3/26/17 – What I Know by Samantha Crossley+

Lent 4, A

Ephesians 5:8-14

John 9:1-41

Seminary professor Haddon Robinson tells the story of a young woman who came in some consternation to talk to her pastor. She wanted to discuss the sin of pride.“Pastor …” she confided, “every Sunday I come to church and look around and think to myself that I am the prettiest girl in the church. I try to stop but I just can’t. Am I horribly sinful?” Pastor … looked at her and said, “No dear not sinful; just horribly mistaken.” (story from Delmer Chilton)

We know so much.

The young Miss knew she was the fairest in the congregation.

Prior to 1920, lawmakers knew that women did not have the intellectual capacity to vote responsibly

Slavers knew dark-skinned people represented an inferior species.

Galileo’s contemporaries knew the sun revolved around the earth.

The Greeks and Romans knew that opening a vein and letting out the “bad blood” offered a chance for cure from almost anything.

The Pharisees knew Jesus could not have healed the man blind from birth.

When we know something, really know it – we become completely, willfully blind to all other possibilities. We will rearrange the world and all reality to fit.

I once heard a story about a man who was convinced that he was dead. No amount of argument by his friends would convince him otherwise. Finally, a trusted friend said to him, “Hal, you know that dead people don’t bleed.”

Hal conceded that this was true. Dead people do not bleed.

“So prick your finger and you will find out that you are alive,” said his friend.

Hal pricked his finger with a needle and it bled. He looked in amazement at his bleeding finger for the longest time and then exclaimed, “Whadda you know! Dead people DO bleed.” (Beth Johnston, Avon United, Midrash, personal communication)

I’m not always a huge fan of miracle stories. They seem to lend themselves to an extraordinary array of theological gymnastics. We live in an age of science, of explanations. We must, with these stories, decide if there was some scientific explanation of which 1st Century Israel could not possibly be aware, or, they happened the way the bible says, but life just doesn’t work that way any more, or it’s all some big metaphor for something or another (depending on the story); a message for the ages, a parable of sorts.

This story, however, is one of my all-time favorite miracle stories. I love that in the face of life-changing, world-shifting, mind-blowing miracle the man born blind (we never learn his name), the man born blind eschews opinions and speculation on the nature of his experience. He instead practically and patiently teaches the acknowledged paragons of knowledge and virtue what it means to know. “I don’t know where he is”. “I don’t know if he is a sinner.” “One thing I do know, that though I was blind, now I see.”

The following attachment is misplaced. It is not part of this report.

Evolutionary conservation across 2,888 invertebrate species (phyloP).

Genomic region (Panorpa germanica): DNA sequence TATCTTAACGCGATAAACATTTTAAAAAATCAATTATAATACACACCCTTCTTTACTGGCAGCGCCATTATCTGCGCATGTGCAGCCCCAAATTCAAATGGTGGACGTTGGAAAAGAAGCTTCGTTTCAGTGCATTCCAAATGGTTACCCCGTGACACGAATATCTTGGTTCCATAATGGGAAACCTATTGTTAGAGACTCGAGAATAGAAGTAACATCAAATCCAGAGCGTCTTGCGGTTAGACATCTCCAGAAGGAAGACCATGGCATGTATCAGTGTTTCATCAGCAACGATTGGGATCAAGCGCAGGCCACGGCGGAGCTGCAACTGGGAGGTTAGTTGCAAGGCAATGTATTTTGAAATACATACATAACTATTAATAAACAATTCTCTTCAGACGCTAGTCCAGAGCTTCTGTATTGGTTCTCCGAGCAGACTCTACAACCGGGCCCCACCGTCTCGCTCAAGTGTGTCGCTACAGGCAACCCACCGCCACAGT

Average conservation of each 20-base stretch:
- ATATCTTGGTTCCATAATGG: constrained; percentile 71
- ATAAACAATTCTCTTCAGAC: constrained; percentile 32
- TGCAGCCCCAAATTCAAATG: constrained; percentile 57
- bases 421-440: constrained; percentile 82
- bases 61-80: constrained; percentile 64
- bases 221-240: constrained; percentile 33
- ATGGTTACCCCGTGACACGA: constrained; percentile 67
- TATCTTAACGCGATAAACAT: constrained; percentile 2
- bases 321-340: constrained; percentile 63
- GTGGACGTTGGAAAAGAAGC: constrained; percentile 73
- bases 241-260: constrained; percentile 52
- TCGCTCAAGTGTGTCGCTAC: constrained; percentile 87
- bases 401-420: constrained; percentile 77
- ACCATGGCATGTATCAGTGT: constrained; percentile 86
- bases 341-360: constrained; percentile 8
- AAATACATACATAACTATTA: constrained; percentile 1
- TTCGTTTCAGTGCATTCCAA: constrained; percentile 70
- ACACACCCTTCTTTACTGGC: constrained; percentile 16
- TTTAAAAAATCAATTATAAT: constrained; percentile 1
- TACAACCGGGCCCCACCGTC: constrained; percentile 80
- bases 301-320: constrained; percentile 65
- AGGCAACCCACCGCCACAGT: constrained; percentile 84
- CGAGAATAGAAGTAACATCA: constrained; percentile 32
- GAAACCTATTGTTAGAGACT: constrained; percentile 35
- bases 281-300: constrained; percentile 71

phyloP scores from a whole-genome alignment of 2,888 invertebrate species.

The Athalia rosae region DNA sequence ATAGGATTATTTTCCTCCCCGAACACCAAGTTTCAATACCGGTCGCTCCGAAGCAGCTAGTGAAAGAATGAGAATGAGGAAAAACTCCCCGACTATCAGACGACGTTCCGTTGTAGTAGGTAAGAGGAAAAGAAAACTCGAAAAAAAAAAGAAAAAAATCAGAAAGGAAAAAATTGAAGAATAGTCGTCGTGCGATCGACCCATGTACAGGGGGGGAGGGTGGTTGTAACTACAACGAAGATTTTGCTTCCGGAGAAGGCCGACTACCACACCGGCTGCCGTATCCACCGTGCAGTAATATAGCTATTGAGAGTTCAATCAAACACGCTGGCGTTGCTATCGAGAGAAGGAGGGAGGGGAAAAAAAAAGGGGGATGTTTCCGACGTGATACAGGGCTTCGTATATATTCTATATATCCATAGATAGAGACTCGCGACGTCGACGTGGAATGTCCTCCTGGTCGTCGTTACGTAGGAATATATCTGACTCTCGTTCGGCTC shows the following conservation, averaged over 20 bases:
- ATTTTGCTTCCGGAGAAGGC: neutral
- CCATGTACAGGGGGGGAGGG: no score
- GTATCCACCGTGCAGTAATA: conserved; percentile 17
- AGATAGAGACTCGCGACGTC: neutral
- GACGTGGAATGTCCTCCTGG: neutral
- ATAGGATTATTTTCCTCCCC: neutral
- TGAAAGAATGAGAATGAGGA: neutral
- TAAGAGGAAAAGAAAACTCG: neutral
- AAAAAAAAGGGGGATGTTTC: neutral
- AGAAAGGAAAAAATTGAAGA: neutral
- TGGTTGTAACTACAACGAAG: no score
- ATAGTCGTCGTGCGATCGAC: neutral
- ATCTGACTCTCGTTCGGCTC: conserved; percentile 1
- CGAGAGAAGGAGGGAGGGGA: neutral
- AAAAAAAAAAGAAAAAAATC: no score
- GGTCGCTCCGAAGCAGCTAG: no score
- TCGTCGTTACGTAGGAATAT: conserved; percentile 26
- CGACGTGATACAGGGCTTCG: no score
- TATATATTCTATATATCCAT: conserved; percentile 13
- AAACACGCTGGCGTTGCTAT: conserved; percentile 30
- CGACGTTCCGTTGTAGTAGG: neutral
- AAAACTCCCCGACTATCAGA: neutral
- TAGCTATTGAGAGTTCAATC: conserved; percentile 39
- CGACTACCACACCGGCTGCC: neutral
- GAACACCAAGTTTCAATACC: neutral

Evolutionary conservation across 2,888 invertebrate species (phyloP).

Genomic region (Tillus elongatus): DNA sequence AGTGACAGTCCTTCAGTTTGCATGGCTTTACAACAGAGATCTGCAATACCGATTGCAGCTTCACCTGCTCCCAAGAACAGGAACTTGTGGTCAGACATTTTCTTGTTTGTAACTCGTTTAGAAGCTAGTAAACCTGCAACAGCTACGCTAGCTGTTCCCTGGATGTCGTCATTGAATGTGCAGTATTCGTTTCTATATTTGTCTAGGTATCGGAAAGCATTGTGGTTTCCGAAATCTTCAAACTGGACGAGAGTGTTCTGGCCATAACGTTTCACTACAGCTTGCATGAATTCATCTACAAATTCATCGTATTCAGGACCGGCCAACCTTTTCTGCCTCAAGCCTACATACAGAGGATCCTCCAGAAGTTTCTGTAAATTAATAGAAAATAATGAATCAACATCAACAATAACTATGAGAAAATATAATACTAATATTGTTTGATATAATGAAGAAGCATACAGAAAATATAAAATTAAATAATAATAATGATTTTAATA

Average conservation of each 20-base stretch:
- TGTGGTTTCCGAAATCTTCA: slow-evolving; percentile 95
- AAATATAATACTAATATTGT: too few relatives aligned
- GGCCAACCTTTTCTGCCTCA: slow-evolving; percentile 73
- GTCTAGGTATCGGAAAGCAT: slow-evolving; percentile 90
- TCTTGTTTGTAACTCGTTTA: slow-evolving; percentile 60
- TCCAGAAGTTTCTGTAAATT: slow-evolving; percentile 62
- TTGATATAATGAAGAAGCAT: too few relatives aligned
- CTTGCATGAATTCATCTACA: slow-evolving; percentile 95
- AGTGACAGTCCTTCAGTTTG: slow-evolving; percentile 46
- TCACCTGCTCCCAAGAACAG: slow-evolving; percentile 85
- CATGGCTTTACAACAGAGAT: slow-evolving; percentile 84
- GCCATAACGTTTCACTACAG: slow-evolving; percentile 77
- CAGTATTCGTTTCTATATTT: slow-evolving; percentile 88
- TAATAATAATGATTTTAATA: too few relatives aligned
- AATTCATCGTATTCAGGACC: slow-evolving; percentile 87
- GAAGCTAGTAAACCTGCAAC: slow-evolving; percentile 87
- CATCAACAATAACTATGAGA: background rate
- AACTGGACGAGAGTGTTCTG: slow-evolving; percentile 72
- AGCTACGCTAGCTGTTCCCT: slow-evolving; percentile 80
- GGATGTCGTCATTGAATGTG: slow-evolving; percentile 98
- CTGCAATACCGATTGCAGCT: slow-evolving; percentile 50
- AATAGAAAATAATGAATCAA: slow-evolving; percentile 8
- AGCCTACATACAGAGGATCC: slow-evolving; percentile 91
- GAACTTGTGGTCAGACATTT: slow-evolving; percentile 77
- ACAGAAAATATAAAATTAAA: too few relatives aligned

“A preacher can talk and talk about this story, but it is not a story about talking. It is a story about time: before and after, then and now, years ago and today, always and then suddenly.” (Anna Carter Florence, Preaching on the Word) The narrative gives us permission, almost commands us rather, to challenge our own assumptions, question what we “know”, open ourselves to the Holy, to the Truth with a capital T.

The pharisees know Jesus as a sure sinner – He did not follow the rules as they understood them.
Some evangelical preachers know God punished Haiti for its religious choices with a horrible earthquake, and the US for its liberal choices with the events of 9/11.

Many Christians know their sure path to paradise, and which of their neighbors travels it with them

We know…what do we know?

“If you have understood, then what you have understood is not God,’ opined Saint Augustine. Sixteen centuries later, theologian Peter Rollins rephrases, “God is an event, he says, ‘not a fact to be grasped but an incoming to be undergone.’” (paraphrased from Jeffrey S. Spencer)

Barbara Brown Taylor preached, “…wonder, not suspicion, is the beginning of worship, and seeing is believing only if we are willing to believe.” She continues… “There is a warning here, we must have a willingness to examine even our most cherished and deeply held ideas and suppositions. A willingness to engage in self examination is one of the key qualities of the Lenten season”. Traveling through the certainty of always into the unknown abyss of suddenly, we are invited to live differently, love differently, understand differently, awaken to the light that is Christ.

Yahuda Amichai, internationally recognized Israeli poet wrote this poem entitled, “The Place Where We Are Right”

From the place where we are right
Flowers will never grow
In the spring.
The place where we are right
Is hard and trampled
Like a yard.
But doubts and loves
Dig up the world
Like a mole, a plow.
And a whisper will be heard in the place
Where the ruined
House once stood.

Today’s is not a a story of what, when where, or most particularly how. Today marks a story about before and after, then and now, years ago and today. Jesus does not teach what happened today. He teaches what is, knocks a chink in our armor of self protective mantra ‘I know, I see’ for the light to come in, for the seeds of new growth to whisper awake into the wind of the world just changed, “Lord, I believe.”

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